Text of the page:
John’s prologue begins and ends with references to the wider narrative: the story he is about to tell has its origins ‘in the beginning’, and it is the crucial turning point in the continuing story of God’s dealings with the world which he has made. Within that wider narrative, God’s self-revelation to his people Israel is a vital factor; how, then, does the story the evangelist is about to tell relate to the Torah, and to the promises made to Israel? John’s answer is that Jesus Christ is the fulfilment of those promises because he is the fulfilment of the Torah itself – the true embodiment of God’s self-revelation which was glimpsed by Moses on Sinai [p. 188].
The relevance of John’s prologue to the rest of his Gospel is clear, but it nevertheless stands apart from it, and it is precisely because it stands apart from it that commentators have sometimes argued that it is a later addition to the Gospel [e.g. Robinson]. This over-analytic approach overlooks the purpose and necessity of a prologue for a narrative of this kind [cf. Barrett]. John’s prologue is no more an addition to the text than were the prologues to Shakespearian plays, which were intended to enable the audience to comprehend the plot. Once you know the story, of course, the need for a prologue is not so obvious [p. 189].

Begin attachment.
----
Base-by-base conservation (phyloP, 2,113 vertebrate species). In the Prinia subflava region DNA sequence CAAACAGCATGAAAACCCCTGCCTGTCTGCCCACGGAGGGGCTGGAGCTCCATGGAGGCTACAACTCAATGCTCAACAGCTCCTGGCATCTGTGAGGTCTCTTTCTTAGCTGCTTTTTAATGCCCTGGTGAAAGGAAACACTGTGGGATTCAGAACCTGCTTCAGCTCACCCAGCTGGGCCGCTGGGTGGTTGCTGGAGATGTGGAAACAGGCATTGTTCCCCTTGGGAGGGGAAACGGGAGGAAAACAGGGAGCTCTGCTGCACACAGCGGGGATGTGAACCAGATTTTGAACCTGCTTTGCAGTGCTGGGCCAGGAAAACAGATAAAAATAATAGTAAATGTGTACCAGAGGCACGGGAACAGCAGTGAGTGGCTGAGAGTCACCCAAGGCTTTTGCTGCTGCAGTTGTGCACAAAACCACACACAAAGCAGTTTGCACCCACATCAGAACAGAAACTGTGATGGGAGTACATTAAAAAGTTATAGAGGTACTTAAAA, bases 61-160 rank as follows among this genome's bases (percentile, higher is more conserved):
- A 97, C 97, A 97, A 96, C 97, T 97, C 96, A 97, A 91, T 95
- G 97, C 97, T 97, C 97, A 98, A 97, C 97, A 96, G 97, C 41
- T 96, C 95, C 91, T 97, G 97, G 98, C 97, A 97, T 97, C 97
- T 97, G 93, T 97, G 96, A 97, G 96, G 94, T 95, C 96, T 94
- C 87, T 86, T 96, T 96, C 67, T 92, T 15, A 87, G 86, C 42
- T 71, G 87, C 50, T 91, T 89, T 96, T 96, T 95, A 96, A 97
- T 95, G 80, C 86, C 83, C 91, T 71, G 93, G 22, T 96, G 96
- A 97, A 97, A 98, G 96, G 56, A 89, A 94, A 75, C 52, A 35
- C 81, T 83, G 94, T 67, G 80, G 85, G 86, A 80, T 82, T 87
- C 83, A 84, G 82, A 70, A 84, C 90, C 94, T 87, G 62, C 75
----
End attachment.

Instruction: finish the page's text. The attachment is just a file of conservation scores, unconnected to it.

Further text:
Morna D. Hooker, ‘Beginnings and Endings,’ in The Written Gospel, eds. Markus Bockmuehl and D.A. Hagner (FS Graham Stanton; Cambridge: CUP, 2005), 188-89.